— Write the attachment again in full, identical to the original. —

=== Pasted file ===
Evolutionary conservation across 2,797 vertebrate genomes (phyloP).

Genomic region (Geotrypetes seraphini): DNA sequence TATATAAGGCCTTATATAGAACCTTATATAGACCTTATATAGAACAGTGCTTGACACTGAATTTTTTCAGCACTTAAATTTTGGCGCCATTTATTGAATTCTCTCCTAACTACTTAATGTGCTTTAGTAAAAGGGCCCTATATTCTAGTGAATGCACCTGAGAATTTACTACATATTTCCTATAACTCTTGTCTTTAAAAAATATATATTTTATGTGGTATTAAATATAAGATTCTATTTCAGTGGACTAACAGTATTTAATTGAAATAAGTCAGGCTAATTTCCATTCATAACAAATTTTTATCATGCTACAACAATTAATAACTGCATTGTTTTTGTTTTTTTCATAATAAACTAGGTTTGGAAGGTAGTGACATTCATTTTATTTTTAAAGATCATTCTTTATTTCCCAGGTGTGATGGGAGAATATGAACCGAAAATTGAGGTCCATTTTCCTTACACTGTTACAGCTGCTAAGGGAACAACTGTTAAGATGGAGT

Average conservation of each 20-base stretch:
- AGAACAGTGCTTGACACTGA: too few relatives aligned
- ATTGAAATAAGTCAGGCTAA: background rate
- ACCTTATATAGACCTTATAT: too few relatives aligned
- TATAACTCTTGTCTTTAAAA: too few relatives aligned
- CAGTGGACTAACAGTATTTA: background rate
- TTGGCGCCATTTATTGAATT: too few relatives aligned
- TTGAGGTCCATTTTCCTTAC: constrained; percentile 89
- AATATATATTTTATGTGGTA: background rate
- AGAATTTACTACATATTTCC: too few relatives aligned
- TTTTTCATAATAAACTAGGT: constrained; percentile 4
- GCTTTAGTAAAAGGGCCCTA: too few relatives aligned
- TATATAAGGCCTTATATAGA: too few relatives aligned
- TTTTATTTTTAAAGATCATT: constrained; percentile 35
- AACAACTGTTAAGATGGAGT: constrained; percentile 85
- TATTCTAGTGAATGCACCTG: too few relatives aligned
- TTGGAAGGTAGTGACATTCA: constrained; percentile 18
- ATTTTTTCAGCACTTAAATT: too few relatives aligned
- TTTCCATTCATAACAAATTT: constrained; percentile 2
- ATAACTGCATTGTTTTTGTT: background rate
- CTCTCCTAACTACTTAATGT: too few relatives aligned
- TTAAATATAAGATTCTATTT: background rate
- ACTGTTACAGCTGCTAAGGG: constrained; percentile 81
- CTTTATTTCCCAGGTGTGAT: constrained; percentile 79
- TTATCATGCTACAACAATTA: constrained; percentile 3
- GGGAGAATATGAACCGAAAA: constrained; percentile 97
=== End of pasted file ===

Evolutionary conservation across 2,797 vertebrate genomes (phyloP).

Genomic region (Geotrypetes seraphini): DNA sequence TATATAAGGCCTTATATAGAACCTTATATAGACCTTATATAGAACAGTGCTTGACACTGAATTTTTTCAGCACTTAAATTTTGGCGCCATTTATTGAATTCTCTCCTAACTACTTAATGTGCTTTAGTAAAAGGGCCCTATATTCTAGTGAATGCACCTGAGAATTTACTACATATTTCCTATAACTCTTGTCTTTAAAAAATATATATTTTATGTGGTATTAAATATAAGATTCTATTTCAGTGGACTAACAGTATTTAATTGAAATAAGTCAGGCTAATTTCCATTCATAACAAATTTTTATCATGCTACAACAATTAATAACTGCATTGTTTTTGTTTTTTTCATAATAAACTAGGTTTGGAAGGTAGTGACATTCATTTTATTTTTAAAGATCATTCTTTATTTCCCAGGTGTGATGGGAGAATATGAACCGAAAATTGAGGTCCATTTTCCTTACACTGTTACAGCTGCTAAGGGAACAACTGTTAAGATGGAGT

Average conservation of each 20-base stretch:
- AGAACAGTGCTTGACACTGA: too few relatives aligned
- ATTGAAATAAGTCAGGCTAA: background rate
- ACCTTATATAGACCTTATAT: too few relatives aligned
- TATAACTCTTGTCTTTAAAA: too few relatives aligned
- CAGTGGACTAACAGTATTTA: background rate
- TTGGCGCCATTTATTGAATT: too few relatives aligned
- TTGAGGTCCATTTTCCTTAC: constrained; percentile 89
- AATATATATTTTATGTGGTA: background rate
- AGAATTTACTACATATTTCC: too few relatives aligned
- TTTTTCATAATAAACTAGGT: constrained; percentile 4
- GCTTTAGTAAAAGGGCCCTA: too few relatives aligned
- TATATAAGGCCTTATATAGA: too few relatives aligned
- TTTTATTTTTAAAGATCATT: constrained; percentile 35
- AACAACTGTTAAGATGGAGT: constrained; percentile 85
- TATTCTAGTGAATGCACCTG: too few relatives aligned
- TTGGAAGGTAGTGACATTCA: constrained; percentile 18
- ATTTTTTCAGCACTTAAATT: too few relatives aligned
- TTTCCATTCATAACAAATTT: constrained; percentile 2
- ATAACTGCATTGTTTTTGTT: background rate
- CTCTCCTAACTACTTAATGT: too few relatives aligned
- TTAAATATAAGATTCTATTT: background rate
- ACTGTTACAGCTGCTAAGGG: constrained; percentile 81
- CTTTATTTCCCAGGTGTGAT: constrained; percentile 79
- TTATCATGCTACAACAATTA: constrained; percentile 3
- GGGAGAATATGAACCGAAAA: constrained; percentile 97